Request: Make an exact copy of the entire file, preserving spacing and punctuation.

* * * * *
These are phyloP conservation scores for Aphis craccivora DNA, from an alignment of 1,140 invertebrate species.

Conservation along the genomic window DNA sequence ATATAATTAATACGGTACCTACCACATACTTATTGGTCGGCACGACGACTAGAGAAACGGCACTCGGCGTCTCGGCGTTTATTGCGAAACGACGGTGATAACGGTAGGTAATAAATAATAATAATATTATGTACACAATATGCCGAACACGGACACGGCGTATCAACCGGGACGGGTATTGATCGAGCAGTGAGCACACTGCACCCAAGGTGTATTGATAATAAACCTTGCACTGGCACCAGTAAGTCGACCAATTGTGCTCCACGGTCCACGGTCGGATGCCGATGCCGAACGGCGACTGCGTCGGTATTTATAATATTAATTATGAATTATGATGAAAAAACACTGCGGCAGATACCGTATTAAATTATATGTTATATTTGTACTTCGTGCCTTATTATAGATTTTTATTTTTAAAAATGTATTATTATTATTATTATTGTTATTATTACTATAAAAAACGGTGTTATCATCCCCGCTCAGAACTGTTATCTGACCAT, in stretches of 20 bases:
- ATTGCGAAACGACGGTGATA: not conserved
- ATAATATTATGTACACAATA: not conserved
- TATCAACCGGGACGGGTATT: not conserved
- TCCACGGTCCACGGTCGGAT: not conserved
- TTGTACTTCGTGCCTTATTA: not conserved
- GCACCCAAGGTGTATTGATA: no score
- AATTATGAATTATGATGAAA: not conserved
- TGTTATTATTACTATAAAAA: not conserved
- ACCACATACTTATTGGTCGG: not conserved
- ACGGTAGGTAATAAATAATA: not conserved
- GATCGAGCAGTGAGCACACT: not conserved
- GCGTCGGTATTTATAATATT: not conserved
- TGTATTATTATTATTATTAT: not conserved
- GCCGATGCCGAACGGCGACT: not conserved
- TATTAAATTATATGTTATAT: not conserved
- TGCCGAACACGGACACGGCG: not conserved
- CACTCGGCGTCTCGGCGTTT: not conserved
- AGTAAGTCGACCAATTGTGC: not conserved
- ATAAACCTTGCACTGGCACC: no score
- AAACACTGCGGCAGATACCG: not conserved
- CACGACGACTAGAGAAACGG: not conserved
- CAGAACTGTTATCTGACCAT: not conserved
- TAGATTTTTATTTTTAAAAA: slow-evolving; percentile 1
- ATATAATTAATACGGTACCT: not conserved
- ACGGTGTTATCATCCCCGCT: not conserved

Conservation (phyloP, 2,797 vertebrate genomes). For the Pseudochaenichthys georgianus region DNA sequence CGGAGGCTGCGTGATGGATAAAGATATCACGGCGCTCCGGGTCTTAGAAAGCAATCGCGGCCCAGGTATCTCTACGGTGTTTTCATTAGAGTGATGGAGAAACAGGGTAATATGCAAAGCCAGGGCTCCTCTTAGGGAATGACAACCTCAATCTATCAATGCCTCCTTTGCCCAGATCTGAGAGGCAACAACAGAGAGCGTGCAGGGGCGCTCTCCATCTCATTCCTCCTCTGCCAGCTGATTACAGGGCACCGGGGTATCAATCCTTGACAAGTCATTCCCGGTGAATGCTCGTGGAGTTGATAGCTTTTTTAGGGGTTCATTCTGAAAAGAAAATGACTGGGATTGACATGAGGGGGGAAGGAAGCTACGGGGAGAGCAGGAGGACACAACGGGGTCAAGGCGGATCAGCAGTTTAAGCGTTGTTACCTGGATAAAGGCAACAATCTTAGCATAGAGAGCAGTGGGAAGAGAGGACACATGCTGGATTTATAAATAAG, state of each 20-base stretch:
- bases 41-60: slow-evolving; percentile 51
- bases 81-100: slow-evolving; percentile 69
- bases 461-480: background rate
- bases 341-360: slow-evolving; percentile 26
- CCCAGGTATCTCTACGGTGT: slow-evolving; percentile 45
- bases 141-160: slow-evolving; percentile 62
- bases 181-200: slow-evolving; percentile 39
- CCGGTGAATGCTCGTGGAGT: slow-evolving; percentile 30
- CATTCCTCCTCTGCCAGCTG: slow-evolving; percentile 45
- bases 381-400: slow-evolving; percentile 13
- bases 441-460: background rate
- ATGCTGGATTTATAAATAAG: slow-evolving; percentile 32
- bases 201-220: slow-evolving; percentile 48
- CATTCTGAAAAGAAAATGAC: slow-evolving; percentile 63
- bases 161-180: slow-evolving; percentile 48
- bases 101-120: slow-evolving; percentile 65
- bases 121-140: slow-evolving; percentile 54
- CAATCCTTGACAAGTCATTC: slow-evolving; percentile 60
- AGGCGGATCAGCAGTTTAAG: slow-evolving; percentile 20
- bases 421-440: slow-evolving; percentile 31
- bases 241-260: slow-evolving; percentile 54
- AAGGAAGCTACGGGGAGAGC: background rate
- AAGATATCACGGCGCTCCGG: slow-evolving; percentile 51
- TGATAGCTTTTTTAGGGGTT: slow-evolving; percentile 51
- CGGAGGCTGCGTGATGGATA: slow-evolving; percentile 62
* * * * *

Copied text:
These are phyloP conservation scores for Aphis craccivora DNA, from an alignment of 1,140 invertebrate species.

Conservation along the genomic window DNA sequence ATATAATTAATACGGTACCTACCACATACTTATTGGTCGGCACGACGACTAGAGAAACGGCACTCGGCGTCTCGGCGTTTATTGCGAAACGACGGTGATAACGGTAGGTAATAAATAATAATAATATTATGTACACAATATGCCGAACACGGACACGGCGTATCAACCGGGACGGGTATTGATCGAGCAGTGAGCACACTGCACCCAAGGTGTATTGATAATAAACCTTGCACTGGCACCAGTAAGTCGACCAATTGTGCTCCACGGTCCACGGTCGGATGCCGATGCCGAACGGCGACTGCGTCGGTATTTATAATATTAATTATGAATTATGATGAAAAAACACTGCGGCAGATACCGTATTAAATTATATGTTATATTTGTACTTCGTGCCTTATTATAGATTTTTATTTTTAAAAATGTATTATTATTATTATTATTGTTATTATTACTATAAAAAACGGTGTTATCATCCCCGCTCAGAACTGTTATCTGACCAT, in stretches of 20 bases:
- ATTGCGAAACGACGGTGATA: not conserved
- ATAATATTATGTACACAATA: not conserved
- TATCAACCGGGACGGGTATT: not conserved
- TCCACGGTCCACGGTCGGAT: not conserved
- TTGTACTTCGTGCCTTATTA: not conserved
- GCACCCAAGGTGTATTGATA: no score
- AATTATGAATTATGATGAAA: not conserved
- TGTTATTATTACTATAAAAA: not conserved
- ACCACATACTTATTGGTCGG: not conserved
- ACGGTAGGTAATAAATAATA: not conserved
- GATCGAGCAGTGAGCACACT: not conserved
- GCGTCGGTATTTATAATATT: not conserved
- TGTATTATTATTATTATTAT: not conserved
- GCCGATGCCGAACGGCGACT: not conserved
- TATTAAATTATATGTTATAT: not conserved
- TGCCGAACACGGACACGGCG: not conserved
- CACTCGGCGTCTCGGCGTTT: not conserved
- AGTAAGTCGACCAATTGTGC: not conserved
- ATAAACCTTGCACTGGCACC: no score
- AAACACTGCGGCAGATACCG: not conserved
- CACGACGACTAGAGAAACGG: not conserved
- CAGAACTGTTATCTGACCAT: not conserved
- TAGATTTTTATTTTTAAAAA: slow-evolving; percentile 1
- ATATAATTAATACGGTACCT: not conserved
- ACGGTGTTATCATCCCCGCT: not conserved

Conservation (phyloP, 2,797 vertebrate genomes). For the Pseudochaenichthys georgianus region DNA sequence CGGAGGCTGCGTGATGGATAAAGATATCACGGCGCTCCGGGTCTTAGAAAGCAATCGCGGCCCAGGTATCTCTACGGTGTTTTCATTAGAGTGATGGAGAAACAGGGTAATATGCAAAGCCAGGGCTCCTCTTAGGGAATGACAACCTCAATCTATCAATGCCTCCTTTGCCCAGATCTGAGAGGCAACAACAGAGAGCGTGCAGGGGCGCTCTCCATCTCATTCCTCCTCTGCCAGCTGATTACAGGGCACCGGGGTATCAATCCTTGACAAGTCATTCCCGGTGAATGCTCGTGGAGTTGATAGCTTTTTTAGGGGTTCATTCTGAAAAGAAAATGACTGGGATTGACATGAGGGGGGAAGGAAGCTACGGGGAGAGCAGGAGGACACAACGGGGTCAAGGCGGATCAGCAGTTTAAGCGTTGTTACCTGGATAAAGGCAACAATCTTAGCATAGAGAGCAGTGGGAAGAGAGGACACATGCTGGATTTATAAATAAG, state of each 20-base stretch:
- bases 41-60: slow-evolving; percentile 51
- bases 81-100: slow-evolving; percentile 69
- bases 461-480: background rate
- bases 341-360: slow-evolving; percentile 26
- CCCAGGTATCTCTACGGTGT: slow-evolving; percentile 45
- bases 141-160: slow-evolving; percentile 62
- bases 181-200: slow-evolving; percentile 39
- CCGGTGAATGCTCGTGGAGT: slow-evolving; percentile 30
- CATTCCTCCTCTGCCAGCTG: slow-evolving; percentile 45
- bases 381-400: slow-evolving; percentile 13
- bases 441-460: background rate
- ATGCTGGATTTATAAATAAG: slow-evolving; percentile 32
- bases 201-220: slow-evolving; percentile 48
- CATTCTGAAAAGAAAATGAC: slow-evolving; percentile 63
- bases 161-180: slow-evolving; percentile 48
- bases 101-120: slow-evolving; percentile 65
- bases 121-140: slow-evolving; percentile 54
- CAATCCTTGACAAGTCATTC: slow-evolving; percentile 60
- AGGCGGATCAGCAGTTTAAG: slow-evolving; percentile 20
- bases 421-440: slow-evolving; percentile 31
- bases 241-260: slow-evolving; percentile 54
- AAGGAAGCTACGGGGAGAGC: background rate
- AAGATATCACGGCGCTCCGG: slow-evolving; percentile 51
- TGATAGCTTTTTTAGGGGTT: slow-evolving; percentile 51
- CGGAGGCTGCGTGATGGATA: slow-evolving; percentile 62